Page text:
Doping Regulations and Legislation in Spain
In sports, doping refers to an athlete using banned or non-regulatory chemicals to improve their sports performance. This implies using drugs to improve sports performance. Because of this, doping regulations have been a key part of sports law.
Since it’s a relatively new word, many languages use it to identify this practice. However, in recent decades the term ‘doping’ has taken a broader dimension within the sports universe.
This way, after the publication of the World Anti-Doping Code, designed and published by the World Anti-Doping Agency (WADA), the word “doping” now indicates any act that violates the anti-doping rules and regulations in sport.
What can be considered as doping in sports?
According to the World Anti-Doping Code, the use of substances is regulated in the following ways:
- Use of prohibited methods or substances -or trying to do so- during competitions or sports events.
- The presence of prohibited substances in the athlete’s bloodstream urine or other body fluids, as well as any substances, metabolized results or markers.
- Refusal to provide samples or evading clinical/medical studies without justified causes.
- Make any kind of deception or fraud -or trying to do it- in the medical controls and studies, as well as adulterating the results.
- Be absent from scheduled tests out of competition or not submitting the required documentation (three times, over 18 months).
- Buy, sell or be in possession of prohibited substances and methods (or trying to do so).
- Facilitate, apply or prescribe banned chemicals to athletes, as well as stimulate or encourage them to consume, buy, sell or facilitate them to other athletes.
- Promote or participate in prohibited associations.
- Act as an accomplice of any of the above-mentioned behaviors, covering up or not reporting such infractions to the relevant authorities.
In this way, anyone can clearly observe that not only athletes can be involved in doping. Legal proceedings regarding doping also apply to coaches and members of the management, administrative and medical teams.
Negative consequences of doping
To analyze the risks and negative consequences of doping, it’s necessary to go far beyond the possible legally determined sanctions. In the first place, it’s essential to be clear that the use of certain substances and doping methods involves dangers to the health of the athlete.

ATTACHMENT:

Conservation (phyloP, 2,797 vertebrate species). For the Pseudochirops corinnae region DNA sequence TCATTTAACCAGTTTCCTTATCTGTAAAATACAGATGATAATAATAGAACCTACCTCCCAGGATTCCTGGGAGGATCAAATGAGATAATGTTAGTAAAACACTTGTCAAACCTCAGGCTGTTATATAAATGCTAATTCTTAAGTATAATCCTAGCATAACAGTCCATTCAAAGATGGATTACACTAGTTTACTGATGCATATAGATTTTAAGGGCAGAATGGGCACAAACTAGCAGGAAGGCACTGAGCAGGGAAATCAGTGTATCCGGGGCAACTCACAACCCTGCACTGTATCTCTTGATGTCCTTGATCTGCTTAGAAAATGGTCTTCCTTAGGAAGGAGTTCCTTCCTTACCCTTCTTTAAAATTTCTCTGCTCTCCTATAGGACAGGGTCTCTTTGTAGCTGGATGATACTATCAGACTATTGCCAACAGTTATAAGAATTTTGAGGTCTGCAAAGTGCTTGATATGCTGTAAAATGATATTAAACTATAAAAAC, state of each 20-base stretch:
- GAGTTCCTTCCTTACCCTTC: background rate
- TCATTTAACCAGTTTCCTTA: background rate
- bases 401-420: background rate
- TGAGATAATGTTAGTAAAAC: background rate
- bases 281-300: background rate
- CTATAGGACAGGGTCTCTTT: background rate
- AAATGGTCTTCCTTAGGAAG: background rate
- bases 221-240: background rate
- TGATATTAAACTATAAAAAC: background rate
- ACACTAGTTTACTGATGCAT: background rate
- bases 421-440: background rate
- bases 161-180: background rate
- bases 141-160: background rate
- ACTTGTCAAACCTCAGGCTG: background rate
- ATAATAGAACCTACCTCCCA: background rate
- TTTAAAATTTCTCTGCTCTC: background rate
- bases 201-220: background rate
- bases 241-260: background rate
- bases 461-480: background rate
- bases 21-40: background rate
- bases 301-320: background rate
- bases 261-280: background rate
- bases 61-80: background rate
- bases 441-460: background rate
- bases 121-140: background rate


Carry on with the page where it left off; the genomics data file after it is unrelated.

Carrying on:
The prohibition of certain drugs and chemical components doesn’t exist only to ensure that competitions occur in fair conditions. It’s also -and above all- to protect the body of those who choose sport as their work.
We also have to consider the extremely negative social impact of doping cases in sport. On the one hand, the athlete who commits these infractions loses not only his reputation but also the way society views him or her, with admiration and respect. When accused of doping, an athlete becomes a victim of discrimination and society tends to isolate him or her.
On the other hand, children who dream of becoming professional athletes are often disappointed by doping scandals. And not only that, sometimes these scandals don’t give the best message to them! Some children may start believing that, in order to succeed in sport, you need to break the rules and put your health at risk.
Doping regulations in Spain
Of course, this practice has very negative consequences in both sports and society. Because of this, many countries have implemented stronger penalties for doping cases. In this sense, Spain is one of the nations that already apply severe punishments to these crimes.
The Spanish Criminal Code has an article that deals specifically with doping. We’re talking about article 362, whose text states that those who commit this crime:
“…will be punished with prison sentences of 6 months up to 2 years, and a fine. Professional disqualification for employment or public posting, profession or office, for 2 to 5 years.”
The limitations of the Spanish doping regulations
However, regulating doping in the Spanish Criminal Code has been a controversial matter. Because of the law, if we strictly followed Article 362, it’d be very difficult to convict an athlete using non-regulated substances.
Basically, this occurs because the law states that penalties apply only to those who provide, facilitate or administer such substances. Thus, current law doesn’t take into account the not-quite-legal substances provided to athletes with a therapeutic purpose. There are many cases in sports history where athletes have abused therapeutic drugs.
As we see, the law only protects the athlete from damage caused by third parties. However, it doesn’t contemplate the infractions that they can commit by their own means, consciously and voluntarily. Therefore, it was necessary to pass specific regulations when it came to substance usage in sport. These new regulations have an emphasis on athletes and their environment.
Currently, athletes face severe punishments is someone proves they have relapsed in any kind of infraction. Punishments include making athletes pay fines, return prizes, or financially compensate their sponsors. In the worst cases, some athletes could be banned from practicing their sport on a temporary or permanent basis.It might interest you...